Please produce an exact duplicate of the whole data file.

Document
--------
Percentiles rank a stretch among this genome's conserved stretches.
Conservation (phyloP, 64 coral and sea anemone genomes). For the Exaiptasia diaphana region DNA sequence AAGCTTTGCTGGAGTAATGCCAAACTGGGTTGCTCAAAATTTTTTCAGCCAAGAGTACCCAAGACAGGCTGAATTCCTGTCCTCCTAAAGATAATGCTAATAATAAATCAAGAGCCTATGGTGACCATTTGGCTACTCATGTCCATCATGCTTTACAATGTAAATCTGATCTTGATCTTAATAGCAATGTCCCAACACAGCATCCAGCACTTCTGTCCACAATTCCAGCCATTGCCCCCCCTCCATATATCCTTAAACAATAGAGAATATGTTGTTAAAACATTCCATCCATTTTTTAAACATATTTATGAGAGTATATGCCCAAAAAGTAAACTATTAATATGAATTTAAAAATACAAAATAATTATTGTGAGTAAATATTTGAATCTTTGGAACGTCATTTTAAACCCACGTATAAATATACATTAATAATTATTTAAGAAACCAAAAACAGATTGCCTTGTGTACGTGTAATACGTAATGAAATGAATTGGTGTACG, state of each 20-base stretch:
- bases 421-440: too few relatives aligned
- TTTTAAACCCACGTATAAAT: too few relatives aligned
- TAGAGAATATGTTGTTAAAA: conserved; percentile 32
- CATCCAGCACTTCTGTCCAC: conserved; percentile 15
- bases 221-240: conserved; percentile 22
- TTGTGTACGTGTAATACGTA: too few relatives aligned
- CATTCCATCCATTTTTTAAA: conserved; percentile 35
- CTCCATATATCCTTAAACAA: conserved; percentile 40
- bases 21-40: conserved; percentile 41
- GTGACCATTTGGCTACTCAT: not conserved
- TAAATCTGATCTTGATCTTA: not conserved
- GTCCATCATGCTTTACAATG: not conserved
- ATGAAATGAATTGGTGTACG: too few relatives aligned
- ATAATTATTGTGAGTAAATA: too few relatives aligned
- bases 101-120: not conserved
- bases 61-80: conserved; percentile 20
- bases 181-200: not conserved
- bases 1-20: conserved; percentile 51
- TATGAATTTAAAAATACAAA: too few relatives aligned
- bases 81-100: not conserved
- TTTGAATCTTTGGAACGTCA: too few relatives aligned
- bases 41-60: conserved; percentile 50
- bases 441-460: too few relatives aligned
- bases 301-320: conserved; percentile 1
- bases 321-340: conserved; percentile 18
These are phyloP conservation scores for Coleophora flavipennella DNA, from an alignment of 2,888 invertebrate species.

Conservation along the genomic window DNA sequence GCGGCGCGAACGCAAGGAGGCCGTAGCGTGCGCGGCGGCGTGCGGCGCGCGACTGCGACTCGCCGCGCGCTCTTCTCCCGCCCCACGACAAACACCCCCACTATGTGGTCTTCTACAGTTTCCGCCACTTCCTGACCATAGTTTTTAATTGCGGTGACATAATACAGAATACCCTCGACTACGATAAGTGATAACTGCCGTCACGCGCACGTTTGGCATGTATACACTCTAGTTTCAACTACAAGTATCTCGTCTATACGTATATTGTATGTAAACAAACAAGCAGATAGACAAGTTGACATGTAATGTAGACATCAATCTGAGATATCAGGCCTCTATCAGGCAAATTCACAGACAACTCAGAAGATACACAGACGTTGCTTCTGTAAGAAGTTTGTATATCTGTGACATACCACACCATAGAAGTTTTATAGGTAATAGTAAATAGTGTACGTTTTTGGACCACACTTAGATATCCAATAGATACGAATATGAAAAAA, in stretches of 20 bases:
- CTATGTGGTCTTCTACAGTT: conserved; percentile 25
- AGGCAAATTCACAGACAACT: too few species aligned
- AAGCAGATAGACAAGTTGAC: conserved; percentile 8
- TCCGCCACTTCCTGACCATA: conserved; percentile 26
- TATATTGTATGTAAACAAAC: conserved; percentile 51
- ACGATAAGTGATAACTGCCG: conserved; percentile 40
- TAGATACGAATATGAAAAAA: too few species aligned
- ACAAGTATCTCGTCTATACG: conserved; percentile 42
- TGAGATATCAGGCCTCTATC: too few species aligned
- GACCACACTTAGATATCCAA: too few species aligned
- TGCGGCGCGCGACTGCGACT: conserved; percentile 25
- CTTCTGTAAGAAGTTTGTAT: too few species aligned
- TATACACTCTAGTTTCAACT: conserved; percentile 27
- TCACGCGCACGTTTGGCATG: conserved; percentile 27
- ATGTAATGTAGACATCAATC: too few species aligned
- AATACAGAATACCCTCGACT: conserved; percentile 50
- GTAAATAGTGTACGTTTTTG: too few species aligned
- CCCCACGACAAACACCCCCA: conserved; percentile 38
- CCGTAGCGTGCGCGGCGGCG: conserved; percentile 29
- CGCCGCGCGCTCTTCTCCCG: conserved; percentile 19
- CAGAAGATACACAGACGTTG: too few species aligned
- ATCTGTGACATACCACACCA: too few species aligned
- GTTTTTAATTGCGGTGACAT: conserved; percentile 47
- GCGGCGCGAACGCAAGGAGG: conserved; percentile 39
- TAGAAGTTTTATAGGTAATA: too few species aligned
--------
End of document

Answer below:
Percentiles rank a stretch among this genome's conserved stretches.
Conservation (phyloP, 64 coral and sea anemone genomes). For the Exaiptasia diaphana region DNA sequence AAGCTTTGCTGGAGTAATGCCAAACTGGGTTGCTCAAAATTTTTTCAGCCAAGAGTACCCAAGACAGGCTGAATTCCTGTCCTCCTAAAGATAATGCTAATAATAAATCAAGAGCCTATGGTGACCATTTGGCTACTCATGTCCATCATGCTTTACAATGTAAATCTGATCTTGATCTTAATAGCAATGTCCCAACACAGCATCCAGCACTTCTGTCCACAATTCCAGCCATTGCCCCCCCTCCATATATCCTTAAACAATAGAGAATATGTTGTTAAAACATTCCATCCATTTTTTAAACATATTTATGAGAGTATATGCCCAAAAAGTAAACTATTAATATGAATTTAAAAATACAAAATAATTATTGTGAGTAAATATTTGAATCTTTGGAACGTCATTTTAAACCCACGTATAAATATACATTAATAATTATTTAAGAAACCAAAAACAGATTGCCTTGTGTACGTGTAATACGTAATGAAATGAATTGGTGTACG, state of each 20-base stretch:
- bases 421-440: too few relatives aligned
- TTTTAAACCCACGTATAAAT: too few relatives aligned
- TAGAGAATATGTTGTTAAAA: conserved; percentile 32
- CATCCAGCACTTCTGTCCAC: conserved; percentile 15
- bases 221-240: conserved; percentile 22
- TTGTGTACGTGTAATACGTA: too few relatives aligned
- CATTCCATCCATTTTTTAAA: conserved; percentile 35
- CTCCATATATCCTTAAACAA: conserved; percentile 40
- bases 21-40: conserved; percentile 41
- GTGACCATTTGGCTACTCAT: not conserved
- TAAATCTGATCTTGATCTTA: not conserved
- GTCCATCATGCTTTACAATG: not conserved
- ATGAAATGAATTGGTGTACG: too few relatives aligned
- ATAATTATTGTGAGTAAATA: too few relatives aligned
- bases 101-120: not conserved
- bases 61-80: conserved; percentile 20
- bases 181-200: not conserved
- bases 1-20: conserved; percentile 51
- TATGAATTTAAAAATACAAA: too few relatives aligned
- bases 81-100: not conserved
- TTTGAATCTTTGGAACGTCA: too few relatives aligned
- bases 41-60: conserved; percentile 50
- bases 441-460: too few relatives aligned
- bases 301-320: conserved; percentile 1
- bases 321-340: conserved; percentile 18
These are phyloP conservation scores for Coleophora flavipennella DNA, from an alignment of 2,888 invertebrate species.

Conservation along the genomic window DNA sequence GCGGCGCGAACGCAAGGAGGCCGTAGCGTGCGCGGCGGCGTGCGGCGCGCGACTGCGACTCGCCGCGCGCTCTTCTCCCGCCCCACGACAAACACCCCCACTATGTGGTCTTCTACAGTTTCCGCCACTTCCTGACCATAGTTTTTAATTGCGGTGACATAATACAGAATACCCTCGACTACGATAAGTGATAACTGCCGTCACGCGCACGTTTGGCATGTATACACTCTAGTTTCAACTACAAGTATCTCGTCTATACGTATATTGTATGTAAACAAACAAGCAGATAGACAAGTTGACATGTAATGTAGACATCAATCTGAGATATCAGGCCTCTATCAGGCAAATTCACAGACAACTCAGAAGATACACAGACGTTGCTTCTGTAAGAAGTTTGTATATCTGTGACATACCACACCATAGAAGTTTTATAGGTAATAGTAAATAGTGTACGTTTTTGGACCACACTTAGATATCCAATAGATACGAATATGAAAAAA, in stretches of 20 bases:
- CTATGTGGTCTTCTACAGTT: conserved; percentile 25
- AGGCAAATTCACAGACAACT: too few species aligned
- AAGCAGATAGACAAGTTGAC: conserved; percentile 8
- TCCGCCACTTCCTGACCATA: conserved; percentile 26
- TATATTGTATGTAAACAAAC: conserved; percentile 51
- ACGATAAGTGATAACTGCCG: conserved; percentile 40
- TAGATACGAATATGAAAAAA: too few species aligned
- ACAAGTATCTCGTCTATACG: conserved; percentile 42
- TGAGATATCAGGCCTCTATC: too few species aligned
- GACCACACTTAGATATCCAA: too few species aligned
- TGCGGCGCGCGACTGCGACT: conserved; percentile 25
- CTTCTGTAAGAAGTTTGTAT: too few species aligned
- TATACACTCTAGTTTCAACT: conserved; percentile 27
- TCACGCGCACGTTTGGCATG: conserved; percentile 27
- ATGTAATGTAGACATCAATC: too few species aligned
- AATACAGAATACCCTCGACT: conserved; percentile 50
- GTAAATAGTGTACGTTTTTG: too few species aligned
- CCCCACGACAAACACCCCCA: conserved; percentile 38
- CCGTAGCGTGCGCGGCGGCG: conserved; percentile 29
- CGCCGCGCGCTCTTCTCCCG: conserved; percentile 19
- CAGAAGATACACAGACGTTG: too few species aligned
- ATCTGTGACATACCACACCA: too few species aligned
- GTTTTTAATTGCGGTGACAT: conserved; percentile 47
- GCGGCGCGAACGCAAGGAGG: conserved; percentile 39
- TAGAAGTTTTATAGGTAATA: too few species aligned